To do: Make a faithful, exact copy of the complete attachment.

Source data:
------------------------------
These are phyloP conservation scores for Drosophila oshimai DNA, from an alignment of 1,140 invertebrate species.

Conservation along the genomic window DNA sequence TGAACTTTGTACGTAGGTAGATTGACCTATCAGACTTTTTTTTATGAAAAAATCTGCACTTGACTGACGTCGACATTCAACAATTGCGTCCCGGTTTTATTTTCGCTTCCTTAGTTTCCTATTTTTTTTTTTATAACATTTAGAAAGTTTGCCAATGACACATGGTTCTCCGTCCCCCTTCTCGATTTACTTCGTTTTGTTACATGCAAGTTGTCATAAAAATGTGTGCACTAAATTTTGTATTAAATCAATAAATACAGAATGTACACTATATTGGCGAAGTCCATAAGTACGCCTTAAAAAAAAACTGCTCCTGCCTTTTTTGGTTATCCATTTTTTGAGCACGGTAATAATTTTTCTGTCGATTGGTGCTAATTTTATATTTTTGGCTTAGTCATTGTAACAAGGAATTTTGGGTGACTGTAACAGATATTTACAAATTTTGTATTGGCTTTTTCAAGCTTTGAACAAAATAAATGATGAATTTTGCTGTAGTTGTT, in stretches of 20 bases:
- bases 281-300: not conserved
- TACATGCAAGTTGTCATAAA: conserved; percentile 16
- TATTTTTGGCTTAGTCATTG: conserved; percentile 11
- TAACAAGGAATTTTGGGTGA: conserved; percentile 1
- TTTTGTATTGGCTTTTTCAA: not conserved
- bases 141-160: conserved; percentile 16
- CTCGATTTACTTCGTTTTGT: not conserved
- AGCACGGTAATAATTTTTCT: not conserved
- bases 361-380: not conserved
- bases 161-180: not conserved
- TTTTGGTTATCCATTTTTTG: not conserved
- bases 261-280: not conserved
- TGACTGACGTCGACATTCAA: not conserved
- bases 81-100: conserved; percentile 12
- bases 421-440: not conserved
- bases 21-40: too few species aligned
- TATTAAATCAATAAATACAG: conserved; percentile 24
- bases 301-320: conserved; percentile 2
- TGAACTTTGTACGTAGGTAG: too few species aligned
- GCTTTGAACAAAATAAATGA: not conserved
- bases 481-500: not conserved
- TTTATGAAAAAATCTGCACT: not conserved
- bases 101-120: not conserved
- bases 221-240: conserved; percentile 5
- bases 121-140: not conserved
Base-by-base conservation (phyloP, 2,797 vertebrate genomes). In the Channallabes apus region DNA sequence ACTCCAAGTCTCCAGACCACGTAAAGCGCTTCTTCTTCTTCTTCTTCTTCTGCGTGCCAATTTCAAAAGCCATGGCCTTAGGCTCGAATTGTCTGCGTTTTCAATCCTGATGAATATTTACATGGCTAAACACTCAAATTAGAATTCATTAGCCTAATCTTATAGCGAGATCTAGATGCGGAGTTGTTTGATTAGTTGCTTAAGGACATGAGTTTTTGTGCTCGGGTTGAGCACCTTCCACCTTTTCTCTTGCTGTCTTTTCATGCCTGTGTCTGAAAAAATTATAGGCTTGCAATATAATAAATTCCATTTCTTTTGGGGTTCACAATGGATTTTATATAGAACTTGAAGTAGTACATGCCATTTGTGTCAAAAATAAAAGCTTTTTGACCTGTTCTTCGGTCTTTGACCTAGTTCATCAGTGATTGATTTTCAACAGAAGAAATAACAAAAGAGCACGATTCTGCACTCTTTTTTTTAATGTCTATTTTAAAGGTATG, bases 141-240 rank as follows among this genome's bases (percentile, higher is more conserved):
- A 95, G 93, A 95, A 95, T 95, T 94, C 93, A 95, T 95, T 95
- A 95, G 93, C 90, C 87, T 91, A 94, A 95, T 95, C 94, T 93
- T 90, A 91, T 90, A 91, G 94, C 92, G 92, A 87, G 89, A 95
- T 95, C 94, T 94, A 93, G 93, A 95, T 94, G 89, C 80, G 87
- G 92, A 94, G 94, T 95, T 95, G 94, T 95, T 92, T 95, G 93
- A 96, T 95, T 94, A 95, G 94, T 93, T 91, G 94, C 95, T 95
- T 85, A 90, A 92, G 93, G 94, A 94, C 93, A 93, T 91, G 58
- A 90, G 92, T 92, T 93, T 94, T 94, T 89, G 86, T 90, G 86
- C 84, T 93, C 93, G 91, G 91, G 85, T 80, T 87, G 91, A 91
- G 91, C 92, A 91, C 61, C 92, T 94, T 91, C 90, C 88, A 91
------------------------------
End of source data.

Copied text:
These are phyloP conservation scores for Drosophila oshimai DNA, from an alignment of 1,140 invertebrate species.

Conservation along the genomic window DNA sequence TGAACTTTGTACGTAGGTAGATTGACCTATCAGACTTTTTTTTATGAAAAAATCTGCACTTGACTGACGTCGACATTCAACAATTGCGTCCCGGTTTTATTTTCGCTTCCTTAGTTTCCTATTTTTTTTTTTATAACATTTAGAAAGTTTGCCAATGACACATGGTTCTCCGTCCCCCTTCTCGATTTACTTCGTTTTGTTACATGCAAGTTGTCATAAAAATGTGTGCACTAAATTTTGTATTAAATCAATAAATACAGAATGTACACTATATTGGCGAAGTCCATAAGTACGCCTTAAAAAAAAACTGCTCCTGCCTTTTTTGGTTATCCATTTTTTGAGCACGGTAATAATTTTTCTGTCGATTGGTGCTAATTTTATATTTTTGGCTTAGTCATTGTAACAAGGAATTTTGGGTGACTGTAACAGATATTTACAAATTTTGTATTGGCTTTTTCAAGCTTTGAACAAAATAAATGATGAATTTTGCTGTAGTTGTT, in stretches of 20 bases:
- bases 281-300: not conserved
- TACATGCAAGTTGTCATAAA: conserved; percentile 16
- TATTTTTGGCTTAGTCATTG: conserved; percentile 11
- TAACAAGGAATTTTGGGTGA: conserved; percentile 1
- TTTTGTATTGGCTTTTTCAA: not conserved
- bases 141-160: conserved; percentile 16
- CTCGATTTACTTCGTTTTGT: not conserved
- AGCACGGTAATAATTTTTCT: not conserved
- bases 361-380: not conserved
- bases 161-180: not conserved
- TTTTGGTTATCCATTTTTTG: not conserved
- bases 261-280: not conserved
- TGACTGACGTCGACATTCAA: not conserved
- bases 81-100: conserved; percentile 12
- bases 421-440: not conserved
- bases 21-40: too few species aligned
- TATTAAATCAATAAATACAG: conserved; percentile 24
- bases 301-320: conserved; percentile 2
- TGAACTTTGTACGTAGGTAG: too few species aligned
- GCTTTGAACAAAATAAATGA: not conserved
- bases 481-500: not conserved
- TTTATGAAAAAATCTGCACT: not conserved
- bases 101-120: not conserved
- bases 221-240: conserved; percentile 5
- bases 121-140: not conserved
Base-by-base conservation (phyloP, 2,797 vertebrate genomes). In the Channallabes apus region DNA sequence ACTCCAAGTCTCCAGACCACGTAAAGCGCTTCTTCTTCTTCTTCTTCTTCTGCGTGCCAATTTCAAAAGCCATGGCCTTAGGCTCGAATTGTCTGCGTTTTCAATCCTGATGAATATTTACATGGCTAAACACTCAAATTAGAATTCATTAGCCTAATCTTATAGCGAGATCTAGATGCGGAGTTGTTTGATTAGTTGCTTAAGGACATGAGTTTTTGTGCTCGGGTTGAGCACCTTCCACCTTTTCTCTTGCTGTCTTTTCATGCCTGTGTCTGAAAAAATTATAGGCTTGCAATATAATAAATTCCATTTCTTTTGGGGTTCACAATGGATTTTATATAGAACTTGAAGTAGTACATGCCATTTGTGTCAAAAATAAAAGCTTTTTGACCTGTTCTTCGGTCTTTGACCTAGTTCATCAGTGATTGATTTTCAACAGAAGAAATAACAAAAGAGCACGATTCTGCACTCTTTTTTTTAATGTCTATTTTAAAGGTATG, bases 141-240 rank as follows among this genome's bases (percentile, higher is more conserved):
- A 95, G 93, A 95, A 95, T 95, T 94, C 93, A 95, T 95, T 95
- A 95, G 93, C 90, C 87, T 91, A 94, A 95, T 95, C 94, T 93
- T 90, A 91, T 90, A 91, G 94, C 92, G 92, A 87, G 89, A 95
- T 95, C 94, T 94, A 93, G 93, A 95, T 94, G 89, C 80, G 87
- G 92, A 94, G 94, T 95, T 95, G 94, T 95, T 92, T 95, G 93
- A 96, T 95, T 94, A 95, G 94, T 93, T 91, G 94, C 95, T 95
- T 85, A 90, A 92, G 93, G 94, A 94, C 93, A 93, T 91, G 58
- A 90, G 92, T 92, T 93, T 94, T 94, T 89, G 86, T 90, G 86
- C 84, T 93, C 93, G 91, G 91, G 85, T 80, T 87, G 91, A 91
- G 91, C 92, A 91, C 61, C 92, T 94, T 91, C 90, C 88, A 91